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Home / Science / Photographer captures breathtaking images of rare and elusive weather phenomenon

Photographer captures breathtaking images of rare and elusive weather phenomenon



By Brian Lada Accu Weather meteorologist and staff writer
April 24, 2019, 10:48:16 AM EDT


(Photo / Paul Smith)

A vibrant sprite over Northern Oklahoma on April 17, 2019.

(Photo / Paul Smith)

Red sprites seen over central Kansas on April 21, 2019.

(Images / NASA / JSC)

A red sprite captures over Malaysia on April 30, 2012 , by astronaughts at the International Space Station.

(Image / NOAA)

An illustration of different kinds of transient luminous events (TLEs).

(Image / NASA / JSC)

A red sprite, photographed from the International Space Station.

The first color image of a sprite, taken from an aircraft on July 4, 1994.


A rare and elusive weather phenomenon was photographed last weekend in the central United States as severe thunderstorms swept across the region.

When lightning occurs, it usually dances through the clouds of a thunderstorm or strikes the ground, but when conditions are right, it may well extend beyond the thunderstorm itself. This type of lightning is known as a "sprite."

The red color of the sprites is believed to be caused by the interaction between the gases and nitrogen in the atmosphere, according to the University of Washington.

"Red sprites are short-lived, 80 miles (50 miles) up in the atmosphere." Long, vertical tendrils like a jellyfish, these electrical discharges can extend 20 to 30 kilometers into the atmosphere and lightning, "NASA reported.

To get their size into perspective, most commercial jets fly at a cruising altitude of 7 or 8 miles, just

Paul Smith on two occasions over the past week when severe thunderstorms rumbled over the central US Smith has been specializing in night photography since 2015 capturing mesmerizing images of the aurora, thunderstorms at night and red sprites.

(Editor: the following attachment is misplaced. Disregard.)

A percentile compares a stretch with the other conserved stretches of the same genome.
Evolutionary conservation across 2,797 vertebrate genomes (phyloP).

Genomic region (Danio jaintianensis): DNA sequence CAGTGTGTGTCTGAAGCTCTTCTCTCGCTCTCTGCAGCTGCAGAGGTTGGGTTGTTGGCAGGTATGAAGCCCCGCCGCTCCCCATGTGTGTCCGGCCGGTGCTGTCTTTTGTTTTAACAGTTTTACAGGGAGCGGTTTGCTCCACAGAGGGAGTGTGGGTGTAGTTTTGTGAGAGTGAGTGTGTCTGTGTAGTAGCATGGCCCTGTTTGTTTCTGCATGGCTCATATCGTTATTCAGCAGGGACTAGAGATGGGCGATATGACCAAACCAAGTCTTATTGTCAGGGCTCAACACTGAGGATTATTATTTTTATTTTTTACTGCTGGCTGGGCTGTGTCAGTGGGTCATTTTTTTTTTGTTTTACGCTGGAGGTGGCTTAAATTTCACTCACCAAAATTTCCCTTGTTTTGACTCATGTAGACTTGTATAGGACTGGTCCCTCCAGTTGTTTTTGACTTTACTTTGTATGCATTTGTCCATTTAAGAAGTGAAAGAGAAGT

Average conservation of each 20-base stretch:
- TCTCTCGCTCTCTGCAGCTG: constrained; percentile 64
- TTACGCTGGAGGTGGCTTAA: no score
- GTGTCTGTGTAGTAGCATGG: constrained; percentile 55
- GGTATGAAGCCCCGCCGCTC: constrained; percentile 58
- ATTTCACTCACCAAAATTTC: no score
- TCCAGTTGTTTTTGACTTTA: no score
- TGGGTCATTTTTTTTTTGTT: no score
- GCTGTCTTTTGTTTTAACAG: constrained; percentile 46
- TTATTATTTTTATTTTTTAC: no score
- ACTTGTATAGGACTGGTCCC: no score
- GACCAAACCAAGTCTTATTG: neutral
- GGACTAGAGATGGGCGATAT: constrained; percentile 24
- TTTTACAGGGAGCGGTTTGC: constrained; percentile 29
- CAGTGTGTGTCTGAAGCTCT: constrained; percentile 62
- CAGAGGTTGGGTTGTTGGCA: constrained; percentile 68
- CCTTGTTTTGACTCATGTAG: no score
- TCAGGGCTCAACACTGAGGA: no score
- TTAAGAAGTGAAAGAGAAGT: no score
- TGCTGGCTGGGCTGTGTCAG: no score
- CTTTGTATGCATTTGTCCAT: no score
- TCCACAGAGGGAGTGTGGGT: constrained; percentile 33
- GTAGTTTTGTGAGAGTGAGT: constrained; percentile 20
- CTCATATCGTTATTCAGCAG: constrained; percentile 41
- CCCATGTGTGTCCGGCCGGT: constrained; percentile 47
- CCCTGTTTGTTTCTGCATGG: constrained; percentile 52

Although sprites are bright and even larger than typical lightning bolts, they are seldom seen.

"Red s "NASA said on its website." NASA said on its website.

"The National Oceanic and Atmospheric Administration explains how they are most often imaged with highly sensitive cameras.

Sprites are so large and so much energy that cameras and instruments on the International Space Station (ISS), which orbits about 250 miles above the Earth's surface, are able to detect them. Lightning research conducted in the field

                        
                            
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For decades, they have reported the flashes of lightning high above thunderstorms, but their reports were discounted by the scientific community until the late 1980s.

In 1989, researchers at the University of Minnesota accidentally photographed sprites above a distant thunderstorm while using low-light cameras. Later that year, the existence of sprites was confirmed by flying aboard Space Shuttle Discovery.

According to NASA, in October 1989, Otha 'Skeet' Vaughan of NASA's Marshall Space Flight Center and scientists working on the Mesoscale Lightning Observation Experiment were able to verify the existence of STS -34. "

Further research was conducted on additional space missions from the ISS, which included the use of low-light cameras to photograph the phenomenon above thunderstorms around the globe.

 iss sprites Malaysia

A red sprite captures over Malaysia on April 30, 2012, by astronaughts on the International Space Station. (Images / NASA / JSC)

People hoping to capture the image of themselves. A low-light camera, such as a DSLR, a tripod, and the right perspective of a thunderstorm are needed to photograph a sprite.

"Viewers on the ground can photograph sprites by looking out at a thunderstorm in the distance, often looking out from high mountainsides over storms in lower plains," NASA explained.

However, it does not occur during every thunderstorm, so it may take several attempts to capture the elusive phenomonen in a photograph.

Anyone attempting to photograph lightning should do so with caution and from a safe distance. Most lightning strikes close to a thunderstorm, but some bolts can strike over 10 miles away without warning.

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